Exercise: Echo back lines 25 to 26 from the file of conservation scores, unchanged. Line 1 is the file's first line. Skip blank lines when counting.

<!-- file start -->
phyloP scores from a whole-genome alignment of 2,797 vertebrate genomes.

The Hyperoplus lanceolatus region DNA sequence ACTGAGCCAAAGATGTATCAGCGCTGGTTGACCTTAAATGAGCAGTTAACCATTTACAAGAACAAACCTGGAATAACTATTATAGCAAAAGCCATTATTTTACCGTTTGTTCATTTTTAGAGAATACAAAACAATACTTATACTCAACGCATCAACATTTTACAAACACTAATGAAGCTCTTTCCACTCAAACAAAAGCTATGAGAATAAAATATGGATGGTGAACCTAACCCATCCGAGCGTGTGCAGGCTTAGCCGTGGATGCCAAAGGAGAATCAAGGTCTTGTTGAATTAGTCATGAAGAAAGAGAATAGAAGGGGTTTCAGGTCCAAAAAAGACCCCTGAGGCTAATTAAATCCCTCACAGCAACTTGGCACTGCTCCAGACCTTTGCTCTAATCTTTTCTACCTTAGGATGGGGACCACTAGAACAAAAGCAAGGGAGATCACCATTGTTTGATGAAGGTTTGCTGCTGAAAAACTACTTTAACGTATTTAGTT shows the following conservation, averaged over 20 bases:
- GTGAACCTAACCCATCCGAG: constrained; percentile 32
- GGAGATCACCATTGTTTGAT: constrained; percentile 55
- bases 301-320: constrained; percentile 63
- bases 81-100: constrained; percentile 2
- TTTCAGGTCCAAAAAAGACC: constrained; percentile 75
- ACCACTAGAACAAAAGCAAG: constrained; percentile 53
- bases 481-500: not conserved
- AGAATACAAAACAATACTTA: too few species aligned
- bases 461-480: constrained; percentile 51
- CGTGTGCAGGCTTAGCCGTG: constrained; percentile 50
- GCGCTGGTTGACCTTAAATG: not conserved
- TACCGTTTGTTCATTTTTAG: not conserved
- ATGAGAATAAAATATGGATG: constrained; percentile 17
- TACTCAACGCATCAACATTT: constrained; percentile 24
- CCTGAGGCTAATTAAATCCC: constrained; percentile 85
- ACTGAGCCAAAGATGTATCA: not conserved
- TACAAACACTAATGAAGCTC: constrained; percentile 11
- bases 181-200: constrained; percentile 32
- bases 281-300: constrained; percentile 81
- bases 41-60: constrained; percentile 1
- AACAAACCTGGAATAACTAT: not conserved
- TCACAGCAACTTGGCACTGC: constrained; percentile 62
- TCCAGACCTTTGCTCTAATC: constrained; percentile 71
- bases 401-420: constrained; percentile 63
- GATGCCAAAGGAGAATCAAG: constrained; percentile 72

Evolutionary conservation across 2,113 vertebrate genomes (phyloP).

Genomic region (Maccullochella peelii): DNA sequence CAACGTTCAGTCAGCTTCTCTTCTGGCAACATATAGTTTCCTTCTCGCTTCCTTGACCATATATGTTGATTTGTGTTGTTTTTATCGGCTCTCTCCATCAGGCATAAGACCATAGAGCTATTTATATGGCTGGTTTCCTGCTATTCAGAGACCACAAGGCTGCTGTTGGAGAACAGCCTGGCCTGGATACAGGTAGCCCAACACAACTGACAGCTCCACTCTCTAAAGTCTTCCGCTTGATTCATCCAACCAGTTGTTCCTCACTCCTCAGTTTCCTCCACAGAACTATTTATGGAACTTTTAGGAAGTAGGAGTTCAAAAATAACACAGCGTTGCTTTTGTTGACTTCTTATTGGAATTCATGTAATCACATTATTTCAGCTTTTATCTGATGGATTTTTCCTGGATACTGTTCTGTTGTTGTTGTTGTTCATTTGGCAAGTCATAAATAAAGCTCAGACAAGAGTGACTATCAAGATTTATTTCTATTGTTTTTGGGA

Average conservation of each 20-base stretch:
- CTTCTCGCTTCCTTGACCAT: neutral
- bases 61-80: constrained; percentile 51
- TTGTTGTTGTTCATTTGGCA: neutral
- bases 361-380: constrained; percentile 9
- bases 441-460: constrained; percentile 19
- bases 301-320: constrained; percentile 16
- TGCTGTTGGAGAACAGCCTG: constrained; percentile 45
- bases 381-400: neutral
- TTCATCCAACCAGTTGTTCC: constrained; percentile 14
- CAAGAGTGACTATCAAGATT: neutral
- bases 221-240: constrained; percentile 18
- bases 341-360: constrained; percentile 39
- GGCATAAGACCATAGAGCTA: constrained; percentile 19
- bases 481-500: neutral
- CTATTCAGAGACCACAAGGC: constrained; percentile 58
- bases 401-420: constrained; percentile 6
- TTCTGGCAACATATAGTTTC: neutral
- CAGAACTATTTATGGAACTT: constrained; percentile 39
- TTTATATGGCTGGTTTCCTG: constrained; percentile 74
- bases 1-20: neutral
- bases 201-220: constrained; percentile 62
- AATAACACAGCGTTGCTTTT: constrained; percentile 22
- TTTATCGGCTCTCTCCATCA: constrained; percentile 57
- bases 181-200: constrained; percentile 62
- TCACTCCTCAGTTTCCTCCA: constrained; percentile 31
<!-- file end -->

- TCCAGACCTTTGCTCTAATC: constrained; percentile 71
- bases 401-420: constrained; percentile 63